“I kind of feel like I’m on drugs when I’m with you. Not that I do drugs. Unless you do drugs. Then I do drugs all the time, every drug.”
Edgar Wright is a vibrant, visual filmmaker and it’s very likely, if you consider yourself a novice film watcher, that you may never see a film like Scott Pilgrim vs. the World again. It’s chapters removed from many creative novella you’re bound to experience during your time on this planet. It’s excessively quirky and nerdy but it’s also like watching a strobe light for two hours. Some may get a headache watching this. That’s a shame because Scott Pilgrim vs. the World is truly splendid.
Wright certainly has a flair for the dramatic and does things aesthetically I’ve never seen in all the years I’ve watched cinema. He takes comic-like to another level. If you’ve ever read a comic book and wondered what that would be like in live-action, this would be it and it’s…pretty damn good.
The moments where a vehicle such as this usually stalls never come up. Wright, in addition to throwing all sorts of colors and angles on the screen, is also a detailed editor. I often talk about my appreciation for screenwriters and directors who let no tape go to waste and Wright, at least in this escapade, demonstrates that same belief. Some dialogue drags but is balanced by something happening aside of the focal point, reminding us of what we’re really here for.
The dialogue is witty and pokey, sometimes tiptoeing across the line into something of deeper meaning before jumping back and returning to its roots. Scott Pilgrim vs. the World is unapologetically itself, no matter how much the crowd starts to throw glances. There are some moments that don’t quite hit but a lot of those seemed destined not to, as if we’re all in on this joke falling flat.
It’s optically gratifying, your eyes darting every which way, absorbing all the nutrients this film is feeding you while your ears do your best to catch up. This is a film in overdrive. It is loud and it is fast and it has no break time. It is the friend constantly pushing you through doors you know you should go through but never develop the backbone to do yourself. Scott Pilgrim vs. the World is the attitude that gets you to the best points in life, to experience life’s greatest thrills and loves. It turns your weaknesses into a gag and mocks your inability to act. It is the push out the door we all need. It’s a push out the door for 112 minutes.
And despite being a coming of age comedy, Scott Pilgrim vs. the World has some solid stunt choreography. It’s not of the blockbuster variety but it pays homage to the comic books of old and takes that style with it to set, the “pow whams” plastered over the background.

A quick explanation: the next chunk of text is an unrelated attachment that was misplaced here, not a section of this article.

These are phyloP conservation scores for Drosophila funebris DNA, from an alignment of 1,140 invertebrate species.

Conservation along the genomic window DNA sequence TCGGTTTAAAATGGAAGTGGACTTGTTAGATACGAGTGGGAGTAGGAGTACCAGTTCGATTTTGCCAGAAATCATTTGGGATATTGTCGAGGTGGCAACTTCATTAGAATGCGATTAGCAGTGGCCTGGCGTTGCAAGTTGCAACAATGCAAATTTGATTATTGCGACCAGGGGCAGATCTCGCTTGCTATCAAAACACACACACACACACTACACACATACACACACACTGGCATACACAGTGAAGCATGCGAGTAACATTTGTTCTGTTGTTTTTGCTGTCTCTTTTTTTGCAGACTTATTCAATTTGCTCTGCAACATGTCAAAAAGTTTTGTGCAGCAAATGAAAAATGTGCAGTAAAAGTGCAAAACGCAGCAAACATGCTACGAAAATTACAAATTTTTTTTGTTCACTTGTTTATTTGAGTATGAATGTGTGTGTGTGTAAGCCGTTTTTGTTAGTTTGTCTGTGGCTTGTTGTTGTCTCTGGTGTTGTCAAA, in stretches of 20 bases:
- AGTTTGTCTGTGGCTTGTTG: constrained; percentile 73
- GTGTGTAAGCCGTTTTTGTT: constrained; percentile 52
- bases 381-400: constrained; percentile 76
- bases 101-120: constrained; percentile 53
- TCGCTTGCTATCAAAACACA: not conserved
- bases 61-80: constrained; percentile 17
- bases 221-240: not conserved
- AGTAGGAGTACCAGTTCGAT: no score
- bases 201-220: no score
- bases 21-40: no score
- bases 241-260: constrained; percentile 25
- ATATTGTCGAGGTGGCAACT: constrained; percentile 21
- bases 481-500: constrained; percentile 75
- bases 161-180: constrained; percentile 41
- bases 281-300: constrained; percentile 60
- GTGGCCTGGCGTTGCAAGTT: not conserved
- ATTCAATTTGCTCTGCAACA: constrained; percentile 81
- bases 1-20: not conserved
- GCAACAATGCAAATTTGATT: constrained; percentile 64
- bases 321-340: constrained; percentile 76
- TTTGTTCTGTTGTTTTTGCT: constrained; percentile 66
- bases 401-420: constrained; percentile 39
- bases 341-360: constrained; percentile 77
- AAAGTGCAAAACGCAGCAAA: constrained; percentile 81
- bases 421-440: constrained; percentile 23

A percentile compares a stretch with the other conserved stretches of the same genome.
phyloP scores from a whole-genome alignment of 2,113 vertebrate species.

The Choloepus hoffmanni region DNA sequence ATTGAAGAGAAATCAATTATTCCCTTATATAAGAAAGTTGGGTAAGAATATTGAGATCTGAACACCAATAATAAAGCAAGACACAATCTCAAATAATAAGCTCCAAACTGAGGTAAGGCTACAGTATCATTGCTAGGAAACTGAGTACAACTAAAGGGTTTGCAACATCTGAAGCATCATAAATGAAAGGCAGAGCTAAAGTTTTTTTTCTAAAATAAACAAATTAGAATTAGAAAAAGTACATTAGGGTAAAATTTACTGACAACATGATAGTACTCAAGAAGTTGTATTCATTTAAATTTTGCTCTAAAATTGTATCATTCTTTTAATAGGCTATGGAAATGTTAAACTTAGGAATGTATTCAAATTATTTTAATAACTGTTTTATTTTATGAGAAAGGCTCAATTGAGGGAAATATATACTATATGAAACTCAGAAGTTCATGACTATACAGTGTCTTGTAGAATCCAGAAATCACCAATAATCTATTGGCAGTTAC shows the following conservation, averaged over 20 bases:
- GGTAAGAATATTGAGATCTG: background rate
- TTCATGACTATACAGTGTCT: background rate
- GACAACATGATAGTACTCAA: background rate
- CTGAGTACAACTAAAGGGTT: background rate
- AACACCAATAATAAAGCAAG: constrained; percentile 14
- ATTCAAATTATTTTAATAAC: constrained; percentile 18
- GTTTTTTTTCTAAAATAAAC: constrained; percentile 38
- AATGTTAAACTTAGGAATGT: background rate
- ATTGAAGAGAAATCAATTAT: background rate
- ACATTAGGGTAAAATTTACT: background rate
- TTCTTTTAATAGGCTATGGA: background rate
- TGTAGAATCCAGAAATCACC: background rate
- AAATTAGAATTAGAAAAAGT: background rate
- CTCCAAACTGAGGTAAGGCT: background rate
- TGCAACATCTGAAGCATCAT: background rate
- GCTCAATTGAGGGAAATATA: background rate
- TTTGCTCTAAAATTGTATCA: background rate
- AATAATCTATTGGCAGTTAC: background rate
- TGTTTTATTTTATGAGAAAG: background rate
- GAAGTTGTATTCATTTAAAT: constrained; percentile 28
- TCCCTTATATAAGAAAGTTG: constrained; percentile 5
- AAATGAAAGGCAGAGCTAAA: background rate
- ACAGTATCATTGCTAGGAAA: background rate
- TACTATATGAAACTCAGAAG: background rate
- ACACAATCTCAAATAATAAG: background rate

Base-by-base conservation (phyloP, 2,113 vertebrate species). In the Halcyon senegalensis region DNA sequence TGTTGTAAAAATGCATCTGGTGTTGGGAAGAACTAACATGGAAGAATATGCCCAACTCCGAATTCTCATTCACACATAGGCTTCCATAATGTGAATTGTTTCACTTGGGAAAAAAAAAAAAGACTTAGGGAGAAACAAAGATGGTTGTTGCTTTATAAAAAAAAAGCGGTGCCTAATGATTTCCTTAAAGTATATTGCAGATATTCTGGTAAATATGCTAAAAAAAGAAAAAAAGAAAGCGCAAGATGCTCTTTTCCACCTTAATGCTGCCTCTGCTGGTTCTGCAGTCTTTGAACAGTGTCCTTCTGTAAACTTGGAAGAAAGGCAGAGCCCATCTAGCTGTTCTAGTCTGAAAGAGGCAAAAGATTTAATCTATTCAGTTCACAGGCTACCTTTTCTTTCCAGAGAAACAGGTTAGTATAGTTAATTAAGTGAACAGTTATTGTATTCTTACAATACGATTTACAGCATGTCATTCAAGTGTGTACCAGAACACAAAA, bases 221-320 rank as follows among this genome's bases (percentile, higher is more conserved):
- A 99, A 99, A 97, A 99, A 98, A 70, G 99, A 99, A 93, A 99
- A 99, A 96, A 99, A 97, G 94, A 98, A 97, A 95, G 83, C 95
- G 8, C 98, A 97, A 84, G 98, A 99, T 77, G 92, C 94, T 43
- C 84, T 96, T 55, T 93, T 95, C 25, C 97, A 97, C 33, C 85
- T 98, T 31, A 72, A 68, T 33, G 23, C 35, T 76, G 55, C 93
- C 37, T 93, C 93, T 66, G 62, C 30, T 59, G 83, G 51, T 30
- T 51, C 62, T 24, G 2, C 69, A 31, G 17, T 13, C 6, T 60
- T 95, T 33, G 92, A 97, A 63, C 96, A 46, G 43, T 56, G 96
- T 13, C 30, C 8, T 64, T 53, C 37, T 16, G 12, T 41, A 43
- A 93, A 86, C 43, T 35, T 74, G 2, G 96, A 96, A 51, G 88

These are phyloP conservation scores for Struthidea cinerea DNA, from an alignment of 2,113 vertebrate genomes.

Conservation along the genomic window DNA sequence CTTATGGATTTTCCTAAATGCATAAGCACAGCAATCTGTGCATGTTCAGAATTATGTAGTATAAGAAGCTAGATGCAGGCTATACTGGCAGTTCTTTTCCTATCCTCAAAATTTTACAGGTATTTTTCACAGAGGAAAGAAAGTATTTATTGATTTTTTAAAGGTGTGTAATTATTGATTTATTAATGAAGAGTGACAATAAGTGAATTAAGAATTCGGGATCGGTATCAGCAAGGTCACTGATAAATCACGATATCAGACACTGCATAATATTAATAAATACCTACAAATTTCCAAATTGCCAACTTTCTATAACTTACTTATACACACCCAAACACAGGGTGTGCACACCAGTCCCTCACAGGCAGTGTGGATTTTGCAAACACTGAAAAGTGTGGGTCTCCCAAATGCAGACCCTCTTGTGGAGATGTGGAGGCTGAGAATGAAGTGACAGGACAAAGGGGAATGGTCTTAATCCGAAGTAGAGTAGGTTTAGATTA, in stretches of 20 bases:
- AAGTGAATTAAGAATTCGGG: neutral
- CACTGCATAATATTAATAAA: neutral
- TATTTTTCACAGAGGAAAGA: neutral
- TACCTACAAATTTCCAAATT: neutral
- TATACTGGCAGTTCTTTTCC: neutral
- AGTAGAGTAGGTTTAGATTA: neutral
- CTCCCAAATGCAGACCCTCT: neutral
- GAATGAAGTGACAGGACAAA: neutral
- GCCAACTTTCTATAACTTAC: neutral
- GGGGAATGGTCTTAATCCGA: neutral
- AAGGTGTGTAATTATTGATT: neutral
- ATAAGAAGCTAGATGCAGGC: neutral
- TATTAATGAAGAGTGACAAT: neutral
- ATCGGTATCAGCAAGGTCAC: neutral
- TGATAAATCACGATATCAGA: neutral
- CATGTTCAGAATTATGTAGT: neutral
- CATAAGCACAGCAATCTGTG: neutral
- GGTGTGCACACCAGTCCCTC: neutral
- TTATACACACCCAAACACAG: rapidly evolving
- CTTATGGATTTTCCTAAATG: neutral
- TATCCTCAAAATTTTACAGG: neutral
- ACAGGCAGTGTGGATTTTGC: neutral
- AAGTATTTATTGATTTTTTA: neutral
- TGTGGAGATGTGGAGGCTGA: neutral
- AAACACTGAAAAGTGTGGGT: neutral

The cast features a deep lineup, all riding a conveyor belt of an assortment of candies and characters. Michael Cera is especially good here, nailing down the so so awkward.
As visually alluring as Scott Pilgrim vs. the World is and as clever and inventive as it is, it does suffer at the character position. At times, it feels like people coming from stage left to say their lines before leaving stage right. The writing is great but a film structured this way is bound to suffer in this area.
Once again, if you’re new to my blog, I’ve always ranked movies on a scale of 0-100 (I don’t know why, I just always have). Here’s the grading scale.
80-89 It was a pretty good movie and definitely one worth seeing, but it doesn’t quite scratch my top ten percentile. (The 40-Year-Old Virgin, The Conjuring, Sinister, Olympus Has Fallen, The Cable Guy)
50-59 This movie isn’t intolerable but it’s not blowing my mind either. I’m trying really hard to get some sort of enjoyment out of this. (Death Race, Wind River, Tommy Boy, Death Note, True Memoirs of an International Assassin)
40-49 This movie is just mediocre. It’s not doing anything other than the bare minimal, so morbidly boring that sometimes I’m actually angry I watched this. (Pirates of the Caribbean: Dead Men Tell No Tales, Power Rangers, Underworld: Evolution, Batman & Robin, Bloodsport)
30-39 Definitely worse than mediocre, the 30′s ironically define the 1930′s, full of depression, lack of accomplishments, poverty and just so dumb. (High-Rise, Most Likely to Die, Independence Day: Resurgence, The Crow: City of Angels, Centurion)
0-19 Watching this movie resulted in one or more of the following: seizure, loss of brain cells, falling asleep/unconsciousness, feel you wasted your time/day, accomplished nothing for you, left the movie knowing less about it then you did going into it, constantly asking yourself why you came to see this movie, or near-death experience. In short, staring at a wall was just as entertaining as watching this movie. This movie deserved a sticker or a label that said, “WARNING: EXTREME AMOUNT OF SUCKAGE.” (The Coed and the Zombie Stoner, The Forbidden Dimensions, Cyborg, Outcast, Sabotage)
My score for Scott Pilgrim vs. the World: 88.
Scott Pilgrim vs. the World is like living inside of a kaleidoscope inside of a comic book for two hours. You can’t help but be awed. It’s a shame this film did so poorly at the box office and wasn’t cherished for the creative wonder that it is.